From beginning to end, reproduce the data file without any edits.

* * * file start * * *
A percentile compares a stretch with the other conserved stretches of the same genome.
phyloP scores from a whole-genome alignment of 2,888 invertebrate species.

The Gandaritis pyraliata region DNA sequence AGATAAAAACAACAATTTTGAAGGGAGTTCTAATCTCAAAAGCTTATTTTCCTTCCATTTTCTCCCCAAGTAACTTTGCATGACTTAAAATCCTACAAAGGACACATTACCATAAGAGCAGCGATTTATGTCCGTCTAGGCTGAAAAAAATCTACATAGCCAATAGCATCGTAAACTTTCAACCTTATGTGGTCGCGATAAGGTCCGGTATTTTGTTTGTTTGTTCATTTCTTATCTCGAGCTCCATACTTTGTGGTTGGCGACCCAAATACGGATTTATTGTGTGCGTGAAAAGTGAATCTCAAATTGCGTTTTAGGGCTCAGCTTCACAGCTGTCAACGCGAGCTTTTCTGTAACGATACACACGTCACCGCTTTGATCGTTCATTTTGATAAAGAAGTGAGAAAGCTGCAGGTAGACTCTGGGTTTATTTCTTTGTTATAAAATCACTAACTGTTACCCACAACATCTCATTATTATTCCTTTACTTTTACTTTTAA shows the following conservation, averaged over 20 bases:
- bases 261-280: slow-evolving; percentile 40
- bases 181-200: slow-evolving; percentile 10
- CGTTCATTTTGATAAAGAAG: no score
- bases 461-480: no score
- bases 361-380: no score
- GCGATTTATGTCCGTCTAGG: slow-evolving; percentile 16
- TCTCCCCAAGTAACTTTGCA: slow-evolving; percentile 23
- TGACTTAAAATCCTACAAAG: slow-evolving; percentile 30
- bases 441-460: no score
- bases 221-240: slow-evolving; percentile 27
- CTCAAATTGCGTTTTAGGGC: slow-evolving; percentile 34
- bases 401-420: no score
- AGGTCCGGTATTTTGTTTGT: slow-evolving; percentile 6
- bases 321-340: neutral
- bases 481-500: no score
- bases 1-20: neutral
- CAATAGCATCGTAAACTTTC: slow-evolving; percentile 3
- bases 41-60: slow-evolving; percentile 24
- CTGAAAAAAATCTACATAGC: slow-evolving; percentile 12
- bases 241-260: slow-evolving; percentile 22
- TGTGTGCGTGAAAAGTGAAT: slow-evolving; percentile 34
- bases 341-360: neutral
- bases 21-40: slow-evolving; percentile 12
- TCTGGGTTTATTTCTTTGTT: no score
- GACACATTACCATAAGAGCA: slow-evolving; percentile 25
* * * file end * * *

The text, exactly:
A percentile compares a stretch with the other conserved stretches of the same genome.
phyloP scores from a whole-genome alignment of 2,888 invertebrate species.

The Gandaritis pyraliata region DNA sequence AGATAAAAACAACAATTTTGAAGGGAGTTCTAATCTCAAAAGCTTATTTTCCTTCCATTTTCTCCCCAAGTAACTTTGCATGACTTAAAATCCTACAAAGGACACATTACCATAAGAGCAGCGATTTATGTCCGTCTAGGCTGAAAAAAATCTACATAGCCAATAGCATCGTAAACTTTCAACCTTATGTGGTCGCGATAAGGTCCGGTATTTTGTTTGTTTGTTCATTTCTTATCTCGAGCTCCATACTTTGTGGTTGGCGACCCAAATACGGATTTATTGTGTGCGTGAAAAGTGAATCTCAAATTGCGTTTTAGGGCTCAGCTTCACAGCTGTCAACGCGAGCTTTTCTGTAACGATACACACGTCACCGCTTTGATCGTTCATTTTGATAAAGAAGTGAGAAAGCTGCAGGTAGACTCTGGGTTTATTTCTTTGTTATAAAATCACTAACTGTTACCCACAACATCTCATTATTATTCCTTTACTTTTACTTTTAA shows the following conservation, averaged over 20 bases:
- bases 261-280: slow-evolving; percentile 40
- bases 181-200: slow-evolving; percentile 10
- CGTTCATTTTGATAAAGAAG: no score
- bases 461-480: no score
- bases 361-380: no score
- GCGATTTATGTCCGTCTAGG: slow-evolving; percentile 16
- TCTCCCCAAGTAACTTTGCA: slow-evolving; percentile 23
- TGACTTAAAATCCTACAAAG: slow-evolving; percentile 30
- bases 441-460: no score
- bases 221-240: slow-evolving; percentile 27
- CTCAAATTGCGTTTTAGGGC: slow-evolving; percentile 34
- bases 401-420: no score
- AGGTCCGGTATTTTGTTTGT: slow-evolving; percentile 6
- bases 321-340: neutral
- bases 481-500: no score
- bases 1-20: neutral
- CAATAGCATCGTAAACTTTC: slow-evolving; percentile 3
- bases 41-60: slow-evolving; percentile 24
- CTGAAAAAAATCTACATAGC: slow-evolving; percentile 12
- bases 241-260: slow-evolving; percentile 22
- TGTGTGCGTGAAAAGTGAAT: slow-evolving; percentile 34
- bases 341-360: neutral
- bases 21-40: slow-evolving; percentile 12
- TCTGGGTTTATTTCTTTGTT: no score
- GACACATTACCATAAGAGCA: slow-evolving; percentile 25